Sting’s wife: actress Trudie Styler. Picture source: Wikipedia
“Alan said that you can only produce wine that can be made here, that you can do something unique here, and that really rang a bell with me, because in music, although everyone can make music, to make something with a signature, a fingerprint, something you can recognise instantly, whether or not you like it, that is a quest, and that is the quest here – although we are not there yet,” said Sting.
Not there yet? questioned db. “We want to create something classic and unforgettable, and I’m not sure how many generations it will take, but it’s something I think about… like music, good wine tells a story, it has a narrative,” responded Sting.
Styler added, “I do think our wines are very honest; the soil is really clean, we don’t use any pesticides, and we really care – everyone is really passionate about what we are doing… intensive farming is so prolific now, but we want to be tasting nature, that particular place.”
It’s also the cultural and social aspects to enjoying wine that strike a cord for both Styler and Sting.
“When we drink wine we come together, we are in communion with each other, and that is an ancient ritual, but when we were growing up [in the UK] there wasn’t a culture of wine drinking, you might have had a sherry – and Sting’s first wine was Mateus rosé, mine was Blue Nun; we didn’t know about wines,” recalled Styler, before observing, “We are starting to evolve into a culture in England that is enjoying wines, and that is an expression of the fact that we want to be round the table more.”
Although Sting said that he came “from a beer-drinking culture, I came late to drinking wine”, today it is just wine that he drinks, expressing a particular fondness for Brunello di Montalcino – that is, when he can’t drink the range from Il Palagio.
“I like to have a glass of wine when I come off stage, after three hours of frenzy it brings me back down to earth, it takes me back to the soil,” he said, highlighting the balancing influence of the drink.
Neither Sting nor Styler are involved in making Il Palagio’s wines, although Sting said that his winemaker, Paolo Caciorgna, always invites him to the final blending.
“I envy people with an educated palate, and while I know what I like, I don’t have a refined palate,” he admitted.
Continuing he said, “The best acoustics in the whole estate are in the wine cellar, so I go there to play the guitar and sing – which may of course make the wine worse; that’s my only involvement [in the winemaking process].”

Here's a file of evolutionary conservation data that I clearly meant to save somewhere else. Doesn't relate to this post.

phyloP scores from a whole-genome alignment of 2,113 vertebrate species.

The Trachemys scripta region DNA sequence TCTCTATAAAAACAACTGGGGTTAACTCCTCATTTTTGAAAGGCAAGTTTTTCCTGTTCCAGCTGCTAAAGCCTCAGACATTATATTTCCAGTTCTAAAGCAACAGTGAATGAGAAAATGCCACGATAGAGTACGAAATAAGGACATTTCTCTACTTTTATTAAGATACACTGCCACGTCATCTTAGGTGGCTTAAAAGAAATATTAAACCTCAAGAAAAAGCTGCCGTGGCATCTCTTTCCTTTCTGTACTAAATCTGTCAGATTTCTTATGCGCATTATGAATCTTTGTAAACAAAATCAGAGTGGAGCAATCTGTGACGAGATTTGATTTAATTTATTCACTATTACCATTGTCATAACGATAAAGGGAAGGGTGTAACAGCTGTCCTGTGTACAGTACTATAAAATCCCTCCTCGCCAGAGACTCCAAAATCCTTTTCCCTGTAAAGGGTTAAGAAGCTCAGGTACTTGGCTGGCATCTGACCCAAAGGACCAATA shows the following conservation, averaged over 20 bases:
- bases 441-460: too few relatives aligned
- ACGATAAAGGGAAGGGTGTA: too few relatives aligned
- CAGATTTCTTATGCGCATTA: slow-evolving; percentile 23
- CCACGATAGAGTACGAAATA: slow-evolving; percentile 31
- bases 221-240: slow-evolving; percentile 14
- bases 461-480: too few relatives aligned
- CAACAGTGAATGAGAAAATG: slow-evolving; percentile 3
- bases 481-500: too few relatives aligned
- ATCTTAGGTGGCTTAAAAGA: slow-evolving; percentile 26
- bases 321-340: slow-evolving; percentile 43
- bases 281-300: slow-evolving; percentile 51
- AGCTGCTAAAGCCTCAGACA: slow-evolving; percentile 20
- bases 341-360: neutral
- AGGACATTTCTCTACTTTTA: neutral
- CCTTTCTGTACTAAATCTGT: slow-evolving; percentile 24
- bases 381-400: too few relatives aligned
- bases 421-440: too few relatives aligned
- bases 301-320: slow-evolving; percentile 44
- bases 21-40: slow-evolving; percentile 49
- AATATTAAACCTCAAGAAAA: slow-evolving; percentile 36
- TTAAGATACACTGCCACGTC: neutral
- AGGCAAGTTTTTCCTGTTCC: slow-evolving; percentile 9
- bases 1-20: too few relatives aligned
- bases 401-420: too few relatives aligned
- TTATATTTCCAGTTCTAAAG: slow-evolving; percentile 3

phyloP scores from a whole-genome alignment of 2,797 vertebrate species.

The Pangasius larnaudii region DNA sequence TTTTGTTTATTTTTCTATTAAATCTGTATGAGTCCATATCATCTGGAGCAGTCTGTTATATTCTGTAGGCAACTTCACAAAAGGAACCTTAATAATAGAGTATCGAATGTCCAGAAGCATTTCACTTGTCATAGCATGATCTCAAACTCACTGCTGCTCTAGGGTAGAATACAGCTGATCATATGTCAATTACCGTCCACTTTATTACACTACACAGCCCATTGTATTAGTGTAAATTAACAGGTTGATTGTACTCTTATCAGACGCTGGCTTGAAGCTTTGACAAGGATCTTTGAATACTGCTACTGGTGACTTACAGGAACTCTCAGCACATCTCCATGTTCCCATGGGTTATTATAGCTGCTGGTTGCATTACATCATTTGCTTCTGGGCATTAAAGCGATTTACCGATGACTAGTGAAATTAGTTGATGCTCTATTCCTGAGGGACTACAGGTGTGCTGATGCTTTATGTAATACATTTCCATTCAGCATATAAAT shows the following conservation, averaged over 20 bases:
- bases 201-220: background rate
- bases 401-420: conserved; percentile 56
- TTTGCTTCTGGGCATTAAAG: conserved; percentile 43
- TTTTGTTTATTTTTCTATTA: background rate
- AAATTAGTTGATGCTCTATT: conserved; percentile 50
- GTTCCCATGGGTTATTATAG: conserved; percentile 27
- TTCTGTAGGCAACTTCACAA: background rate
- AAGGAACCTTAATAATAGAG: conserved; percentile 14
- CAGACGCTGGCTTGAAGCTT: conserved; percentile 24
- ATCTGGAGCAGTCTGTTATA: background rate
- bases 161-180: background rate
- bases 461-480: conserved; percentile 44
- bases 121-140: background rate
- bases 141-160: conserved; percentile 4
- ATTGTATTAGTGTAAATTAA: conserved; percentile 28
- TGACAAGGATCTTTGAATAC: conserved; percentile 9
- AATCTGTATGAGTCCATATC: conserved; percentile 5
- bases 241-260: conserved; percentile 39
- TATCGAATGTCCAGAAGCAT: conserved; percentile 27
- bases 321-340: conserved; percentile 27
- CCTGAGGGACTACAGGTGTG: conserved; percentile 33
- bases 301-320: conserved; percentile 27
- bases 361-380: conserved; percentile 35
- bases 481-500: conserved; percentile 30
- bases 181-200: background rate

And what about the economics of making wine? Sting jokes, “The wine doesn’t actually pay the rent.
“We went to a restaurant in Las Vegas that was offering Sister Moon, and I realised that I couldn’t afford it,” he recalled, before commenting, “We are at the wrong end of this business.”
Although Sting and Styler spend the majority of the year in New York City, and usually all of August at Il Palagio, the couple’s main residence is in Wiltshire, south west England.
Would the pair consider planting vines there, and launch a fizz to join the increasing number of English sparkling wines coming on to the market, particularly from this part of the country?
Sting commented, “I did discuss this with Trudy, but it was a very brief conversation…”
He then stated, “She thinks we’ve got our hands full with Il Palagio.”
It’s certainly been a major project for the couple – the property, including the vineyards, have required a huge amount of restoration work. However, just before Sting slipped out of the restaurant to prepare for his live concert at the Hammersmith Apollo that evening, he said, “The locals tell us that we’ve brought the place back to life – it was dying.”
Concluding, he stated with pride, “We feel we’ve invested in the future.”
And the tangible, exportable aspect of that investment for those who can’t visit Il Palagio is, of course, the wines made on the estate – even if they were first produced in an act of vengeance.
Indeed, considering Il Palagio is now the source of a small range of high-quality, modestly-priced wines, we should be grateful that the duke duped one of the most famous men in music.
After all, without such deception, the property’s grapes would probably still be blended into basic wine at the nearby cooperative – and we wouldn’t be able to add Sting’s name to the short list of celebrity wine producers.